What do you do when granting your child’s wish is not as easy at it seems?
Our dog, Bosco is thirteen.
She is a little bit of an aloof sort, and always has been. Our first “child,” she developed an indifference to Boy Wonder and Little CEO when they came on the scene. She tolerates them, but they’re most definitely not the apple of her eye.
All my kids really want is a dog that showers love on them, and on whom they can shower their love. We’ve resisted getting another dog for years because we recognize how big the commitment is.
A few months ago, against my better judgment, we adopted a little puppy. It was an unwise and irresponsible decision on my part. We were in the middle of moving. Our new house was undergoing a major renovation. It was a tumultuous time – an unfair environment in which to introduce a 2 month old puppy. The puppy overtook the household (as puppies do), displacing Bosco from her bed, stealing her toys, eating her food, despite our efforts to give them each their own space.
I could see a palpable change in Bosco. Super healthy at 13, she began to look resigned and defeated. I couldn’t control the puppy, and I couldn’t do anything to make Bosco feel like she was still a valued member of the family. Fortunately, we found a safe and good home for the puppy and we agreed that should we ever get another dog, it would not be a puppy.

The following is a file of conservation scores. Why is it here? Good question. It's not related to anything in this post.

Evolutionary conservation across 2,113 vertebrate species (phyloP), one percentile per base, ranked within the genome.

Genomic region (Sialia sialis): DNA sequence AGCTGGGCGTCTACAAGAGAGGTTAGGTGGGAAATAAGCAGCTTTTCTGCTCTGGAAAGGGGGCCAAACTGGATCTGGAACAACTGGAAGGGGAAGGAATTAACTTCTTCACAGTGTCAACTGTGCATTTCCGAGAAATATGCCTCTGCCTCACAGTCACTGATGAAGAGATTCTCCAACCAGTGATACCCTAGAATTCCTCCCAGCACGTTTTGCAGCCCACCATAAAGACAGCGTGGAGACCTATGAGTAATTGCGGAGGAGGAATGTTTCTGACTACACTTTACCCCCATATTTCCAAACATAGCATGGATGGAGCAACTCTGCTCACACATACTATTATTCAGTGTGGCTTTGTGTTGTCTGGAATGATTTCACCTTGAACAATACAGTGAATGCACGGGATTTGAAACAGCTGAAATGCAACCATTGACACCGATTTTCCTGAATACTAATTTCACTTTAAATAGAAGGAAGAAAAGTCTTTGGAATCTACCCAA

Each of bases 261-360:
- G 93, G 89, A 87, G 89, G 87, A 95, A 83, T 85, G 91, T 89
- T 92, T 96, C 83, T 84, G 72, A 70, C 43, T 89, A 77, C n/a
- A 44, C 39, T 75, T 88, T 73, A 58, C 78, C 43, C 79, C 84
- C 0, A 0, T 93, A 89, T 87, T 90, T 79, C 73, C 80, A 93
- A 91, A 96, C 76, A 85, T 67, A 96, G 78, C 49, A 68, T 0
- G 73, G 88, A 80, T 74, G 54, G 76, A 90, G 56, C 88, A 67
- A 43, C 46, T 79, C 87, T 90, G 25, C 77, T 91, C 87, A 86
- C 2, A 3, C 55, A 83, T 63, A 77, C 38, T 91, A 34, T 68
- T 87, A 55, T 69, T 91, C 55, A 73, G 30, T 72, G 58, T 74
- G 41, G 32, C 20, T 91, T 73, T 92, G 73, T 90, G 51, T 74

When I received Little CEO’s Christmas wish list a month ago, it had the usual craptastic items that most girls her age covet. And at the end, she had written, “I would trade all of these things for a dog.”
Since getting that list, we’ve debated back and forth about whether it was the right time to get another dog. There is nothing more in life that I enjoy than making my kids’ wishes come true at Christmas. But I also knew that this gift was not just any gift. It was a gift that would mean increased responsibility for the kids and especially, for me.
I was having a dilemma.
Until last Friday, when twenty beautiful children’s lives were taken too soon in Connecticut.
Beautiful children who were 6 and 7 years old…like my Little CEO.
I have no guarantees on how long my gorgeous daughter will be in my life. She can be taken from me at any time.
And how would I feel if she had been in that school on Friday?
For the rest of my days on Earth, I would have been burdened with the knowledge that she died without me having granted her sincerest wish in life.
And it was in that moment that I decided: there are times that logic and reason and responsibilities need to be put aside in favor of making a moment matter.
On Tuesday, we granted Little CEO’s wish. We adopted a little dog from the animal shelter.
The dog will be my constant reminder that we’re all on borrowed time. And that sometimes you just need to say yes to a child for no other reason than because you can, and because you never know if it’s the last time you’ll be able.